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A Look Inside the NGV's Blockbuster Van Gogh Exhibition

Take a walk through the NGV's huge winter exhibition, featuring over 60 works from the Dutch post-impressionist master.
By Imogen Baker
April 27, 2017
By Imogen Baker
April 27, 2017

Seasonal change is finally settling into Melbourne and with it comes one of the NGV's best annual exhibitions: the Winter Masterpieces series. This year, it's no secret they've snagged a true master, Vincent Van Gogh, the poster boy for post-impressionism and dramatic self-mutilation. Set to open on April 28 and running until July 19, blockbuster exhibition Van Gogh and the Seasons has been years in the making, and is expected by NGV to draw one of the gallery's biggest audiences yet.

Curator Sjraar Van Heugten has fine tuned a thematic exhibition after Van Gogh's own heart, an exploration of the seasons in over 60 works. "In the seasons, he [Van Gogh] has perceived infinity, something larger than humanity. The seasons represent ongoing life," he says.

Inside the exhibition, you'll find a fascinating investigation into Van Gogh's life, alongside some of his best naturalist pieces. The artist's character, and his fluctuating mental health, often receive as much attention as his best works. The story of his life, and his death, are expounded wonderfully (and sensitively, snaps for not stigmatising mental health) through quotes, correspondence and essays. Although the collection itself doesn't feature his most famous works, you'll leave with a window into the artist's true persona and an understanding of the sheer breadth of his talent.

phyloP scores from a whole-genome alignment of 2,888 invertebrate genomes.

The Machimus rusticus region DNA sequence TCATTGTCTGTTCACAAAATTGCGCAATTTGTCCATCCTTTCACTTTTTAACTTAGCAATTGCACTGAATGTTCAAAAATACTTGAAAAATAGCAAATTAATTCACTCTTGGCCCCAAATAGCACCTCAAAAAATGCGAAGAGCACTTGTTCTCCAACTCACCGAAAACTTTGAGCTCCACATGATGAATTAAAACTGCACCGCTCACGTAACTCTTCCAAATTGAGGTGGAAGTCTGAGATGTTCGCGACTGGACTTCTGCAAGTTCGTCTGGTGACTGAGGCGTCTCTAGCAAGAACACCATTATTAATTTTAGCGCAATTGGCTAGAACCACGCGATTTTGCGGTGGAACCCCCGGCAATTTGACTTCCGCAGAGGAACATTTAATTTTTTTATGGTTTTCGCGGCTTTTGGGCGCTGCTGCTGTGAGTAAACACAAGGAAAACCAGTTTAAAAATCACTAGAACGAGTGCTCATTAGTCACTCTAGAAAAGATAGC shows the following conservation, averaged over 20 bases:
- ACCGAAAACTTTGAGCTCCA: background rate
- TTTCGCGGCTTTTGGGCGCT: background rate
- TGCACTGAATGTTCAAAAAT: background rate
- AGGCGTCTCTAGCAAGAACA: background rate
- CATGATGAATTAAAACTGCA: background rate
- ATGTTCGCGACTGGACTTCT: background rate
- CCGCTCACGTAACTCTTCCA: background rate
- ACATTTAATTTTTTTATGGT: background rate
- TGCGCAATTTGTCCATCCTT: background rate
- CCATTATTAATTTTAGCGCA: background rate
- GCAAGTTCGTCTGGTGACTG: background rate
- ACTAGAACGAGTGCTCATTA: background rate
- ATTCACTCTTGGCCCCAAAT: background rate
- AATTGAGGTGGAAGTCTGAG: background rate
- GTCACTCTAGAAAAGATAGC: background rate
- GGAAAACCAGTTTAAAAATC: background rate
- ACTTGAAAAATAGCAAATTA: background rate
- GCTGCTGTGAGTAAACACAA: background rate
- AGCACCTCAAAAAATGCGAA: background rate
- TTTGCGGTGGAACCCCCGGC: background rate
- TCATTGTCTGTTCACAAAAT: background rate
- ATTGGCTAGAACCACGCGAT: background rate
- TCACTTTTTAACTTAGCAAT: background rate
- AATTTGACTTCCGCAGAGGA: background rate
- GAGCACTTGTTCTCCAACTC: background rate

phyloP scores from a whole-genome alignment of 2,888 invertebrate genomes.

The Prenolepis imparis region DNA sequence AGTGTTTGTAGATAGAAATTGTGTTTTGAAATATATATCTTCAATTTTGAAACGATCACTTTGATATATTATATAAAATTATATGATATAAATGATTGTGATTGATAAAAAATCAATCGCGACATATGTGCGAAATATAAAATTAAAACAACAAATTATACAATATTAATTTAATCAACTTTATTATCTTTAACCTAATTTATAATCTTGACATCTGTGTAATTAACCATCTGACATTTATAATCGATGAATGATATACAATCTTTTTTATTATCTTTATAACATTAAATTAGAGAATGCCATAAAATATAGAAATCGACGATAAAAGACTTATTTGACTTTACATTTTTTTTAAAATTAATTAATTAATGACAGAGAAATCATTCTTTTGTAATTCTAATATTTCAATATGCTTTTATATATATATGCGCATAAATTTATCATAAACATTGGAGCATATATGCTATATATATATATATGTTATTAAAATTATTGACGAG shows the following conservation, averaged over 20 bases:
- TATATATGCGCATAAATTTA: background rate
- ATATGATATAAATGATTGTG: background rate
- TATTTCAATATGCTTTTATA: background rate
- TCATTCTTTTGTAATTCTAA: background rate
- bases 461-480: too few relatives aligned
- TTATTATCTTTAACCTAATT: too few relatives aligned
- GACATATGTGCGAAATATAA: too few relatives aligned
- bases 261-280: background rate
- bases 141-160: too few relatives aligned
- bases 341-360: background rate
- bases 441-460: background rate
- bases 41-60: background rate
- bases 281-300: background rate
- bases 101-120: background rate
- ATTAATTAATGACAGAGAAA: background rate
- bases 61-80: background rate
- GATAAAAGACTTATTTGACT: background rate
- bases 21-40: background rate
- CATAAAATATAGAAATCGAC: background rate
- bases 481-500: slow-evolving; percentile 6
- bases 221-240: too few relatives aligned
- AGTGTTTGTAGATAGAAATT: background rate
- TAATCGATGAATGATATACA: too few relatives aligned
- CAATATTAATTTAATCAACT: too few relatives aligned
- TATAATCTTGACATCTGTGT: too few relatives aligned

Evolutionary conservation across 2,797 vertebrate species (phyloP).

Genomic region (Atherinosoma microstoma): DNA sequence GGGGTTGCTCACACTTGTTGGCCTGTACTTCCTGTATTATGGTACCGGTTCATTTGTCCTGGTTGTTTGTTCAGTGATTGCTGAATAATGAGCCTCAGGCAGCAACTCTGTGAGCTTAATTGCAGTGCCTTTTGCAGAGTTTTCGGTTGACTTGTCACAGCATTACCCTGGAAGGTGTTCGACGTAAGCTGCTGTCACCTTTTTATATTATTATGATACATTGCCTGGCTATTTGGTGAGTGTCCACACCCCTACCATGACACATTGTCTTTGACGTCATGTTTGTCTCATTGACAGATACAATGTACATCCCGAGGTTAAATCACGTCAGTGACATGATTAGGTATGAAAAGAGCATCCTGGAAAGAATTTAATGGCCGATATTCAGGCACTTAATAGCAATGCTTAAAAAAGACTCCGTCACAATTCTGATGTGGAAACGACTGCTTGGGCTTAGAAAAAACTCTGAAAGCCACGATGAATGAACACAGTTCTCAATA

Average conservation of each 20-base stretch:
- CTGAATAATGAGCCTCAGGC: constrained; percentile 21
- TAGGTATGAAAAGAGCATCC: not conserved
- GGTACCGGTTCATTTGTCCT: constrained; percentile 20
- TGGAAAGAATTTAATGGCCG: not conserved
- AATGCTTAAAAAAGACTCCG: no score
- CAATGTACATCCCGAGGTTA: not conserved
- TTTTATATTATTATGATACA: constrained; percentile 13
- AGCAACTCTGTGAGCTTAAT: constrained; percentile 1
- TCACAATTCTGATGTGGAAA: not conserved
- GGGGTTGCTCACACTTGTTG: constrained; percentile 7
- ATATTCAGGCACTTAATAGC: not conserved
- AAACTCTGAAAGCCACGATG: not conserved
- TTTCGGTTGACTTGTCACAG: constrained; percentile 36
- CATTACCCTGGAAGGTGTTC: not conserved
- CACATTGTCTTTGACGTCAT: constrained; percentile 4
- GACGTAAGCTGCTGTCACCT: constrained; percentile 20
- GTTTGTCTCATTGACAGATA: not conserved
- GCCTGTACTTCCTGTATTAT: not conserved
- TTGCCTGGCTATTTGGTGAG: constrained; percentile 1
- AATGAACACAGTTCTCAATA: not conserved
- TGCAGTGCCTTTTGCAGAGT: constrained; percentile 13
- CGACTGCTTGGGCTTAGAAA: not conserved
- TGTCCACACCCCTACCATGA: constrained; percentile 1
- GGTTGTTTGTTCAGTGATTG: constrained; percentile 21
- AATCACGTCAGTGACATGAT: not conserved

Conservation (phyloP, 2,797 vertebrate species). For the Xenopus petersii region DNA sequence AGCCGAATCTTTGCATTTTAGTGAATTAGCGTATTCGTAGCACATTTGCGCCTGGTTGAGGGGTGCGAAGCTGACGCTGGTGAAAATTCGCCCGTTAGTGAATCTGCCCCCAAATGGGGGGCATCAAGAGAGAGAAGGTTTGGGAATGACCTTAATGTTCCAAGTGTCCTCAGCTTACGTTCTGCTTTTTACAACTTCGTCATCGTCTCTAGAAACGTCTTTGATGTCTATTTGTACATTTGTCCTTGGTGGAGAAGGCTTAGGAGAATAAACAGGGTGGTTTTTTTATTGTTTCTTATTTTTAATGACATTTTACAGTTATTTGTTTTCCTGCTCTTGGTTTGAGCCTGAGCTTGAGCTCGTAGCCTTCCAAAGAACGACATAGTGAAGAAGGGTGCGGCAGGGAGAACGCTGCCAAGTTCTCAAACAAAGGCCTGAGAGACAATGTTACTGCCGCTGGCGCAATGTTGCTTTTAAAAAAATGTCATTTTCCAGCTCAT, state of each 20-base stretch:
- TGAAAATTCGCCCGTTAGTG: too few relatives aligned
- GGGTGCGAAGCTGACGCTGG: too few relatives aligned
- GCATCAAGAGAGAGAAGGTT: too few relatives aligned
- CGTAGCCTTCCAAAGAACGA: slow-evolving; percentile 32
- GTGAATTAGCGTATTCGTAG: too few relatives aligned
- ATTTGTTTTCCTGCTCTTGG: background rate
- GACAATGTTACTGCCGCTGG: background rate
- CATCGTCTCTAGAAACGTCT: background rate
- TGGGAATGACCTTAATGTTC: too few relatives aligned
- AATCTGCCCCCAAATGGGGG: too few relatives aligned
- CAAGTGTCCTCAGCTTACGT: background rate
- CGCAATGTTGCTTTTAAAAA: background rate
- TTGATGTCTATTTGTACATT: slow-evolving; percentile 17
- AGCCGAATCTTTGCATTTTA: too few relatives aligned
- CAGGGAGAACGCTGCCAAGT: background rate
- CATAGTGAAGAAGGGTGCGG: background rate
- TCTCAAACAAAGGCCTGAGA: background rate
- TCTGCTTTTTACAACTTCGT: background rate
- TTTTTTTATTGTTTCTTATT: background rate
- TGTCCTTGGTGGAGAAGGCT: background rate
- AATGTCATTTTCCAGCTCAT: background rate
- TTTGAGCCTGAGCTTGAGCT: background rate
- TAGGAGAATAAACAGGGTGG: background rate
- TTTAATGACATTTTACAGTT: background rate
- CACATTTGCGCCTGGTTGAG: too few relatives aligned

Structurally, Van Gogh and the Seasons is broken into (you guessed it) the four seasons, that masterfully weave a narrative through the artist's life. The NGV has produced a short accompanying film, narrated by David Stratton and David Wenham, that's worth a watch before you proceed through the exhibition, as it explains the structure of the exhibition and sets the mood.

We'll let you experience the exhibition for yourself, but in case you'd like a little guidance in your visit, here are five works you shouldn't miss.


This painting is perhaps one of the exhibition's best known pieces. You'll see it emblazoned on all the NGV's marketing collateral and once you're standing in front of it, you can feel why. The vibrant colours and rolling cloud banks are euphoric. There's nothing more to say except this painting is worth the ticket price alone.


The composition of this painting is a departure from the Van Gogh tradition. It's an awkward close-up of a tree trunk and surrounding vegetation but it stands out for the detail, the peaceful atmosphere, and the perfectly balanced colours. Van Gogh painted this in the spring (April) of 1890, just after a period of severe mental illness and only months before taking his own life.


Love a good Cezanne town landscape? Don't miss this work. Painstakingly composed and one Van Gogh's more structured pieces, View of Saintes-Maries-de-la-mer will catch you off-guard. While his style was overwhelmingly more fluid and impressionist, this scene is clearly defined and an interesting counterpoint to the rest of the spring and summer pieces.


This is part of a series in the 'spring' section that is collectively stunning. The delicate pastels used in this season represent Van Gogh's time in Paris, living with his doting brother Theo in Montmartre, where his style lightened and evolved into what we know today as his best works. As a lover of nature, the fertile spring inspired some of his most beautiful pieces.


And at the very end of the exhibition, we get a final glimpse of the man who had previously remained faceless. A small but articulate self portrait of a weary looking artist, rendered three years before he died.

Van Gogh's final words, spoken to his brother Theo, were famously, "The sadness will last forever". There's a lot of sadness in this exhibition. If you can, we recommend you walk through alone and take it all in.

Van Gogh and the Seasons runs April 28 to July 19 at NGV. 

Installation images: Tom Ross. 

Published on April 27, 2017 by Imogen Baker
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